Apparently the Hobbit is going to be shot at 48 frames per second, which is twice the normal frame rate, which will make the film more “lifelike”.
I’m glad the Hobbit is being made in New Zealand. But given the events of last year, I doubt I will ever be able to bring myself to see the film, because the consequences of the selling out of workers in the film and video production industry are not “lifelike” – they’re real.
Today, CTU President Helen Kelly, who was pilloried for her involvement in the saga has released her story of how events unfolded.
As she says :
Fundamentally, this was simply a situation where a group of workers sought to have a say on the setting of their terms and conditions. This was not just in relation to the Hobbit – but to all screen productions made in New Zealand. This desire is independent of all the legal questions about employment status, status of the union and all other considerations – that is simply what it was, regardless of all the barriers that were subsequently put in their way.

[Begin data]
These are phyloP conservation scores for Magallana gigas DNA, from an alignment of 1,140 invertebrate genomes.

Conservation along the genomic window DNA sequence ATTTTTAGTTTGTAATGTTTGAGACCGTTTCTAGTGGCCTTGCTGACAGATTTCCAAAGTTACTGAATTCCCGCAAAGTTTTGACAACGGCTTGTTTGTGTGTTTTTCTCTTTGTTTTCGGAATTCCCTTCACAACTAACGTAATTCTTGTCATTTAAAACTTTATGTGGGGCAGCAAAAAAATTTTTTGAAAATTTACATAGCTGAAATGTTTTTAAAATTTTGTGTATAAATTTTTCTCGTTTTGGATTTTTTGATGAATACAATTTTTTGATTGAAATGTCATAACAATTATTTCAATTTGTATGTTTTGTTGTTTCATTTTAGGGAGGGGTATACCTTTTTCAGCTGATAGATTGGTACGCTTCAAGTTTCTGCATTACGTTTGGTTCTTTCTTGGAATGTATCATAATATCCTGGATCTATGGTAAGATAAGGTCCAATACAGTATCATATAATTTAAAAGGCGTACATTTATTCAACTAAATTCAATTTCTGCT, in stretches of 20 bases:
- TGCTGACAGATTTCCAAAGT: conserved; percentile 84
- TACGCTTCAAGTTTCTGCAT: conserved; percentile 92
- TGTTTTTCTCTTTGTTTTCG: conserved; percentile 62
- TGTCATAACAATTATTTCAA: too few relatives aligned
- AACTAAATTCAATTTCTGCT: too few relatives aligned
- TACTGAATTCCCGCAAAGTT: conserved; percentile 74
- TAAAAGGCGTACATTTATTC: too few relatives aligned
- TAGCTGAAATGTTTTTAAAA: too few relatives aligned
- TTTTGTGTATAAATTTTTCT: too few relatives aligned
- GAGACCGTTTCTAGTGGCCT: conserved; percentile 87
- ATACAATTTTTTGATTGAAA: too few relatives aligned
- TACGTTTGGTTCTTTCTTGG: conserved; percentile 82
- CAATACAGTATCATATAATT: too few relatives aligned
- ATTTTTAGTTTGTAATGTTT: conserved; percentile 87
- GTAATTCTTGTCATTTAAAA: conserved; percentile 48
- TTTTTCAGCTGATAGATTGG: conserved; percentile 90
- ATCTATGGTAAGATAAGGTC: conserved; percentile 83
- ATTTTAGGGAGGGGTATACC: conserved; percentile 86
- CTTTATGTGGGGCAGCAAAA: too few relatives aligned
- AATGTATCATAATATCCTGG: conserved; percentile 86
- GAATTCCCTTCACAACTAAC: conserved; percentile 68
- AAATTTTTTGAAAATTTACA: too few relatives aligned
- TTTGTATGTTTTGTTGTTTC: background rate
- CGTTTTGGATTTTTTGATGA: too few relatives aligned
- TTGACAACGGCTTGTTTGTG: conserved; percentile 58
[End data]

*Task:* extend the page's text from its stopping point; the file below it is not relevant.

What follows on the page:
There was no need to remove worker rights in the way the government did. The dispute had already been settled. The boycott had been lifted. Everyone knew, including the government, SPADA and Warner Bros.
As Helen says :
It is clear that had it been known to the public that Warners and the Government already knew the industrial dispute had been settled and the “boycott” lifted, Warners’ trip to New Zealand would have been hard to justify and the subsequent promise of additional tax payer money and urgent law change would have been untenable.
It’s hard to escape the conclusion that New Zealanders were done like a dinner on the Hobbit drama. And the government’s strategy for attracting investment of Kiwi workers working harder for cheaper wages adds to the picture.